This is a very interesting dichotomy proposed by our friend Professor Dawkins and brings to mind the whole, lesser of two evils argument. I would love to hear your thoughts on this.

 

This post is from the discussion section of the Richard Dawkins Foundations for Reason and Science's discussion section. The link to the site is here.

Support Christian missions in Africa? No, but . . .

Given that Islam is such an unmitigated evil, and looking at the map supplied by this Christian site, should we be supporting Christian missions in Africa? My answer is still no, but I thought it was worth raising the question. Given that atheism hasn't any chance in Africa for the foreseeable future, could our enemy's enemy be our friend?

Richard

alt text

Views: 69

Reply to This

Replies to This Discussion

It would be nice to know if the completely grey areas on the map all represent religiosity, or if some of them represent insufficient data.
Most likely missing data. But I think you can extrapolate as to why...
I can in some cases, but not in others.  Maybe I'm just whining, but I do wish any nations where data was not included on the graph had been marked differently.  You can barely tell that Nigeria has been shaded in with a tinge of blue.  A country like Egypt, on the other hand, probably really is pure grey as far as the data is concerned.
The interesting is China though. Has this factor helped China grow in any way, and since religion tends to wave due to migratory patterns, what will happen when that dam of people bursts open?
The Chinese society is set up like another religion. Isn't fair to call them a progressive society - a comparison with The Party in the Book 1984 would be more apt.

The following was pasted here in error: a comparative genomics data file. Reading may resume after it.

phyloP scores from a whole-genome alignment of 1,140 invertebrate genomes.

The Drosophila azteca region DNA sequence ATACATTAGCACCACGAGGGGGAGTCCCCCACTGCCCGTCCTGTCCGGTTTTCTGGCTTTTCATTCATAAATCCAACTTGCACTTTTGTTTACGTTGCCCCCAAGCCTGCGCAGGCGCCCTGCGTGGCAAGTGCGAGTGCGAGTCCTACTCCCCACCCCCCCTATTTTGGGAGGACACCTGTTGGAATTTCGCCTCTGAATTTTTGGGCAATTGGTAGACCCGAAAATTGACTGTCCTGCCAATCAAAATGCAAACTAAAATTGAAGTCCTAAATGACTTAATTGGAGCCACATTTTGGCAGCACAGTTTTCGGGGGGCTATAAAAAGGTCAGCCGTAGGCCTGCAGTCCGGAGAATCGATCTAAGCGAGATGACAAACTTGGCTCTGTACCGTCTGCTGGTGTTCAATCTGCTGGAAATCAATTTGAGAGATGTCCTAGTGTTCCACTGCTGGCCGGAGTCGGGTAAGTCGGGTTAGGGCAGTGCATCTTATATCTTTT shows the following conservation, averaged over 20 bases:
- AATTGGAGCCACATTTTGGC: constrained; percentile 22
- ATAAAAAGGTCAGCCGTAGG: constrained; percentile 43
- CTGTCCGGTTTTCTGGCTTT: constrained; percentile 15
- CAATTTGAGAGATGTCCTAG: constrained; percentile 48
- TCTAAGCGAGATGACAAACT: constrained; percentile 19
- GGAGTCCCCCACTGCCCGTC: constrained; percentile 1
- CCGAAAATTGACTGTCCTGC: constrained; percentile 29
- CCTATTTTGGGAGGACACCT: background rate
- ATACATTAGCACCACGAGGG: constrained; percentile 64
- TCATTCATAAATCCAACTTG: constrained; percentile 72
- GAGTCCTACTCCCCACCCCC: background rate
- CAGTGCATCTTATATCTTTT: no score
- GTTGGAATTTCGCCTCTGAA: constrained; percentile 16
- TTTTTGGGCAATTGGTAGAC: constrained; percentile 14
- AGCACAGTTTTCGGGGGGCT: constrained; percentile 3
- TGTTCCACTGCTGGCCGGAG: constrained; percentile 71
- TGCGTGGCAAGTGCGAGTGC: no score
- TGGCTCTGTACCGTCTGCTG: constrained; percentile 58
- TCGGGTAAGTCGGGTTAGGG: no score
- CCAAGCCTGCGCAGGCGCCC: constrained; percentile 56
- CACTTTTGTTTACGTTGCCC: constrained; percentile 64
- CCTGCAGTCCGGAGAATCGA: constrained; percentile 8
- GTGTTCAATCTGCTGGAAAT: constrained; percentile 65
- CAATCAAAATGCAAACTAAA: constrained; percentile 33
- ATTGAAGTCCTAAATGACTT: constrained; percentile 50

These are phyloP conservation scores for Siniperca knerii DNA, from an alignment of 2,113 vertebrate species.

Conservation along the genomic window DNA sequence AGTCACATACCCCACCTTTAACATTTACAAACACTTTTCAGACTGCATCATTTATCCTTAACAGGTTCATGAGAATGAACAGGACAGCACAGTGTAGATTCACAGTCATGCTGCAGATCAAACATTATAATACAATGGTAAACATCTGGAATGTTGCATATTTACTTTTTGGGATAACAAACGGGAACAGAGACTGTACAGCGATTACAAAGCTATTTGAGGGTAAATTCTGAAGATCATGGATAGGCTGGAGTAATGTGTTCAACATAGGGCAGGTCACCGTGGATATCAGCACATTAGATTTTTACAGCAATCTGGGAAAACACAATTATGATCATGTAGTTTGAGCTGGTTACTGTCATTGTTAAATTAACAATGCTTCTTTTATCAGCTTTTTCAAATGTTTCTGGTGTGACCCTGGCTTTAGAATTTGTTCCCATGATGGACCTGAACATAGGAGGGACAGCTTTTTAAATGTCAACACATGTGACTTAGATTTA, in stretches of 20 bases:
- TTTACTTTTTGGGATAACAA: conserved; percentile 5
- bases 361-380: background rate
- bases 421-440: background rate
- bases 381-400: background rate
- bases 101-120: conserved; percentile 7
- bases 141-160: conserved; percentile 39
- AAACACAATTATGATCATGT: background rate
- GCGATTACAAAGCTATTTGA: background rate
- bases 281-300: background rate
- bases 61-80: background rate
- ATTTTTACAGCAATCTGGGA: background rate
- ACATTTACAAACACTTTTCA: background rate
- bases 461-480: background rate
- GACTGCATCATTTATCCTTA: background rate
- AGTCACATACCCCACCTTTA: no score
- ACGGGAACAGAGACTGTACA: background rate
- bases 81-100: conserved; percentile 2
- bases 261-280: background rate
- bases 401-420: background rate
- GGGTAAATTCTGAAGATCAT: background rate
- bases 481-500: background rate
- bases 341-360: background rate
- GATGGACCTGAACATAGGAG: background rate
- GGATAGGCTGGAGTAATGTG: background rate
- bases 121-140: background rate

Their ideology certainly has a lot in common with religion, certainly in many of it's acts, it is quite different due to leaving a lot more leeway. Other books than just a short red one is promoted.

But my post was more of a China vs. Religion speculation. China cracks down on religion quite hard (it is one of the large criticisms against it), but are we criticising China from a position of having found a better way to deal with religion or not..?

The consequence of freedom of religion has been strong enduring presence of religion. And the combined consequences of religion I think we agree on are tilted towards the negative. I guess it comes down to: What's worse, clamping down on religion or let it continue to corrupt society.

It depends at what price you are willing to accept this. At the price of losing as many liberties as china has lost? Having a completely narcissistic opinion of world history? Regularly violating human rights? Unfortunately, the clamping seems for worse a situation, and I'd rather fight the slow fight of re-education

I tend to agree. Though instead of choosing one of the extremes, I wouldn't mind tightening up on religion,. It's just so frustratingly slow to watch in many places.

Though copying and deleting electronic versions of holy books does provide some relief. ;)

Interesting! Thanks for posting Arcus. I would of expected the USA the be much lighter, closer to grey.

It helps to have a high level of education. 

Schools are to Atheism what Holy Buildings are to Religion. Questioning vs. not questioning everything. :)

I never liked school >./p>

My books, computer, google, wikipedia & wolframalpha are to me what holy stuff is to the religious :P

 

Religions are all oppressive and immoral/anti-humanistic.  I wouldn't favor one over another.  There are fanatical Christians, as well as fanatical Moslems.  Not all Moslems are "evil."  That's bias at play.  Shame on Dawkins!

 

RSS

Services we love!

We are in love with our Amazon

Book Store!

Gadget Nerd? Check out Giz Gad!

Advertise with ThinkAtheist.com

In need a of a professional web site? Check out the good folks at Clear Space Media

© 2014   Created by umar.

Badges  |  Report an Issue  |  Terms of Service